The quick passing could make FSU’s pass rushers flat-footed, and if Jackson isn’t pressured, he could take advantage of a banged-up Seminole secondary

Derwin James is out for a few weeks with cartilage damage in his knee and fellow safety Nate Andrews is only now returning after a calf injury. That could put a ton of pressure on sophomore A.J. Westbrook to avoid devastation in the back.

FSU will not only have to force passing downs against a team that is completing 59 percent of its standard-downs passes and is currently first in the country in opportunity rate (percentage of carries gaining at least five yards). The Noles will also have to hem in the unhemmable on passing downs ... while minding everybody else on the field, too. As FSU head coach Jimbo Fisher said this week, "They’re very exotic on third down, and he has an arm."

Louisville has to make stops, too

NCAA Football: Mississippi at Florida State
Deondre Francois
Kim Klement-USA TODAY Sports

With a redshirt freshman, Deondre Francois, at quarterback, it was fair to assume FSU would lean pretty heavily on star running back Dalvin Cook. But in the first test against Ole Miss, that wasn’t an option. The Rebels were gearing up to stop Cook on standard downs, and FSU’s patchwork offensive line was getting overwhelmed.

Cook averaged just 4 yards per carry, and FSU was forced to punt on three of its first four drives. The Seminoles had to lean on Francois to attempt a comeback. It worked.

While falling behind by a 28-6 margin, FSU averaged only 3.4 yards per play. While outscoring the Rebels 39-6 the rest of the way, the Noles averaged 6.8.

Francois was reminded to use his own mobility, and he did so with great effect. Between that and passes to efficient options like Cook (seven catches for 101 yards), slot receiver Kermit Whitfield (five for 53), and tight end Ryan Izzo (three for 41), FSU was able to use Ole Miss’ aggressiveness against it.

Louisville’s pretty damn aggressive itself

Todd Grantham’s defense ranked 13th in havoc rate last season and, despite playing much of the year with their backups because of blowouts, the Cardinals rank 36th so far this year.

Now, aggression and havoc don’t have a perfect correlation with quality. Louisville also gave up 27 gains of 30-plus yards last season (62nd in FBS) and has given up seven of 20-plus so far in 2016 (45th). The Cardinals rank 66th in Def. S&P+ and are allowing 5.3 points per scoring opportunity thus far (94th).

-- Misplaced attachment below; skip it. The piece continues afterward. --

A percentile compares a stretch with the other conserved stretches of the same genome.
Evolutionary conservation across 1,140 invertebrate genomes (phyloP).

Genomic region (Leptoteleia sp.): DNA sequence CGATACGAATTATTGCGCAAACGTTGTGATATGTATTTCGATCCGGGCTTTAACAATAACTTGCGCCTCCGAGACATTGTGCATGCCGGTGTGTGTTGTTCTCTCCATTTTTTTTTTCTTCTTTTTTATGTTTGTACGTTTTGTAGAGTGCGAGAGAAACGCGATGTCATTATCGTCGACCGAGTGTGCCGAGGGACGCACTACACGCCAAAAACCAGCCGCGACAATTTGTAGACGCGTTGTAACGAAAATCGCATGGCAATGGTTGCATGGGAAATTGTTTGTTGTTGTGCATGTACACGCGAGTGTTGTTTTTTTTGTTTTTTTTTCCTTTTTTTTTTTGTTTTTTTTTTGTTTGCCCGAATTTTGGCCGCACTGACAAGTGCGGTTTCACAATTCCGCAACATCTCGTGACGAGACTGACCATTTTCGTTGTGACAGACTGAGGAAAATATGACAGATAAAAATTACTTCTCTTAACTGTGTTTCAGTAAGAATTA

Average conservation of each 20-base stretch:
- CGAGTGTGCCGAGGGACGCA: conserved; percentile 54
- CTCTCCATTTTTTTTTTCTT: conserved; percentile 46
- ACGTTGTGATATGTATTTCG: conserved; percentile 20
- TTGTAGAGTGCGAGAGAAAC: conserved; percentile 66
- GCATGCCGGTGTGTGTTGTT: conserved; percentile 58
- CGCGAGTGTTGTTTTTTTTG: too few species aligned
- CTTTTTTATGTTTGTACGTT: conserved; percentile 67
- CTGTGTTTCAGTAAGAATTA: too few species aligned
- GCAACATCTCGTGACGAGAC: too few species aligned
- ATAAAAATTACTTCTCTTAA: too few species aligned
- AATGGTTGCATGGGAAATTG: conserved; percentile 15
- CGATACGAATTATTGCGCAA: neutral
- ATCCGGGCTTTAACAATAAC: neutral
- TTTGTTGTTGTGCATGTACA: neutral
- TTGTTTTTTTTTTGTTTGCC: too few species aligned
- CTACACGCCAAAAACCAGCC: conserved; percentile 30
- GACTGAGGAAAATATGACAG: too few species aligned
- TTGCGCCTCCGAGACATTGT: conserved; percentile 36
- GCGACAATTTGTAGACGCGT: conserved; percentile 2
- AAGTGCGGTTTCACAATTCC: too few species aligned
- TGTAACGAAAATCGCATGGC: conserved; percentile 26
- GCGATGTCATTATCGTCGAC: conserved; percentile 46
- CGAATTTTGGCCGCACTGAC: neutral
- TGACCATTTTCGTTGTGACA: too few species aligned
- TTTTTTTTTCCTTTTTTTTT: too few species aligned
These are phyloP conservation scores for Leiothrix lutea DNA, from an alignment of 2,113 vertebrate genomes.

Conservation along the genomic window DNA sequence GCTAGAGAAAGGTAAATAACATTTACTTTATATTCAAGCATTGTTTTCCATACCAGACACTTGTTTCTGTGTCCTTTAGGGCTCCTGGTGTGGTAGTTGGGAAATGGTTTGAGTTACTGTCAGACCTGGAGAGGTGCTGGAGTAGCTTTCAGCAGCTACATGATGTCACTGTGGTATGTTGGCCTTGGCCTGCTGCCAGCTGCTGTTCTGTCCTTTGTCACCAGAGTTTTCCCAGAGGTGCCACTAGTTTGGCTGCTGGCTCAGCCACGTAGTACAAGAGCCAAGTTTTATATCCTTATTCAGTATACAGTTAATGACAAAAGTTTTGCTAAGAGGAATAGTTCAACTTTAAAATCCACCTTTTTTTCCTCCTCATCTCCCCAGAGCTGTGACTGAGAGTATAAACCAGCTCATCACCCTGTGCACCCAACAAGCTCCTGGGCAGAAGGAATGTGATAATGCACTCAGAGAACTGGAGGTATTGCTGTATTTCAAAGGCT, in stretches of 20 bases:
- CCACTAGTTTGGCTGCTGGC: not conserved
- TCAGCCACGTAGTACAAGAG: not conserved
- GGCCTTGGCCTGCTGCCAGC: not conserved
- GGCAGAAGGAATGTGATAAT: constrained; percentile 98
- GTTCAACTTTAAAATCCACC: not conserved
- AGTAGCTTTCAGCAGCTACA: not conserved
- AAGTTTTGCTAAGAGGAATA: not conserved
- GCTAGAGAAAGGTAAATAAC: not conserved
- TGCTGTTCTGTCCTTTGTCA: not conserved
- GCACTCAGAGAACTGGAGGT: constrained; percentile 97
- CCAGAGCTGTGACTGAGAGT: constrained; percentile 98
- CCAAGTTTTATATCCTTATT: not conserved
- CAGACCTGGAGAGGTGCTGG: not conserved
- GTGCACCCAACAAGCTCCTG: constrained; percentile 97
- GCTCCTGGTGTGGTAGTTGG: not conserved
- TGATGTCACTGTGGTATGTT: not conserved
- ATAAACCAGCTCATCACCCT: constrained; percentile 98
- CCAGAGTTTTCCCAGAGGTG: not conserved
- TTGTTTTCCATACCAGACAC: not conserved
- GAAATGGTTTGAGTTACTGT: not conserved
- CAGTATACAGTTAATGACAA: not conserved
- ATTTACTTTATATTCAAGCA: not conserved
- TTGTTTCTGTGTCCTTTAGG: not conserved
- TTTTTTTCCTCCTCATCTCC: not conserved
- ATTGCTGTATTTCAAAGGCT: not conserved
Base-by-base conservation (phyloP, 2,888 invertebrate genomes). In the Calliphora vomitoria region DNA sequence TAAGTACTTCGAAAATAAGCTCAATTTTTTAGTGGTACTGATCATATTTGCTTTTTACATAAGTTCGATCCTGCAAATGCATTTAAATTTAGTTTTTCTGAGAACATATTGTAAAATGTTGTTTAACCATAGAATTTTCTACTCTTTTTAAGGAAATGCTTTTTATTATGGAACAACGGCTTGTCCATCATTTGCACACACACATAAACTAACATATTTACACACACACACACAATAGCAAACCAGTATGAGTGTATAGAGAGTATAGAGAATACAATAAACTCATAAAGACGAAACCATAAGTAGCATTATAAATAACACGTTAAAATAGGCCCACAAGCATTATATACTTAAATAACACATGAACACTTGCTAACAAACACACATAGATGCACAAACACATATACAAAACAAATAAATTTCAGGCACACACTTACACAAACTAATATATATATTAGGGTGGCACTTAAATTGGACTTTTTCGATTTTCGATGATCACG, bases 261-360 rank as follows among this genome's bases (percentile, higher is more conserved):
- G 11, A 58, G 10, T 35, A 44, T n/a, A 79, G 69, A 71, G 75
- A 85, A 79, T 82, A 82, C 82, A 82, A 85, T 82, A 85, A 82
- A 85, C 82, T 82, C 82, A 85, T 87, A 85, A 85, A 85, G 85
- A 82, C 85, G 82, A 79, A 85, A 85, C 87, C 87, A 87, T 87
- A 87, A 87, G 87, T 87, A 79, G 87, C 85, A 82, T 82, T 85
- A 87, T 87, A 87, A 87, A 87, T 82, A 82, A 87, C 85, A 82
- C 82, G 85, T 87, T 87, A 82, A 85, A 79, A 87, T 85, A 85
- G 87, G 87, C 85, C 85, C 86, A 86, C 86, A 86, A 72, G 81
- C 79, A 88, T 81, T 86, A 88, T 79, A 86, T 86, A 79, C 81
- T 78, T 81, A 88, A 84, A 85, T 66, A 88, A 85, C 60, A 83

If you can avoid disaster, you can create some for yourself.

There’s been plenty of both so far for FSU. The Noles rank 84th in passing-downs sack rate allowed, but when Francois gets a pass off on PDs, he’s nearly perfect: 18 of 26, 282 yards, no picks. As good as his efficient options have been, outside receivers Travis Rudolph and Bobo Wilson have combined to catch 26 of 37 balls for 357 yards and a success rate over 60 percent.

This will be a new experience for Louisville: defending a team that actually might run the ball

Even filtering out garbage time, pass-happy Charlotte and Syracuse threw 62 percent of the time on standard downs, when teams usually pass 40 percent of the time.

Even if Cook ended up more of a decoy against Ole Miss than anticipated, he’s still Cook. And if he ends up with a breakout game, FSU will be well set up to carry on in a shootout.

The biggest issue is the support system. Fullback Freddie Stevenson is out with an ankle injury, and projected starting guards Kareem Are and Wilson Bell have combined for one start thus far.

S&P+ projection: FSU 39, Louisville 36

Win probability: FSU 57%

The three keys to this game, in my opinion, are FSU’s ability to control the line of scrimmage on defense, Cook’s breakout potential and turnovers. The first two are obvious, and the third is always important.

Louisville’s only offensive problem last week was sloppiness. The Cardinals fumbled six times and lost two, while Jackson was picked off once. Louisville turned the ball over three times in SU territory, and while it didn’t matter much in the Carrier Dome, it would be crippling to do so against FSU.

Meanwhile, FSU has been a little bit lucky with the bounces. The Noles have recovered eight of 11 fumbles for the season, and opponents have been able to hold onto only one of 11 defensed passes. If that luck turns, or if the Cardinals’ star offensive attraction dominates more than FSU’s, Louisville fans might be rushing the field on Saturday.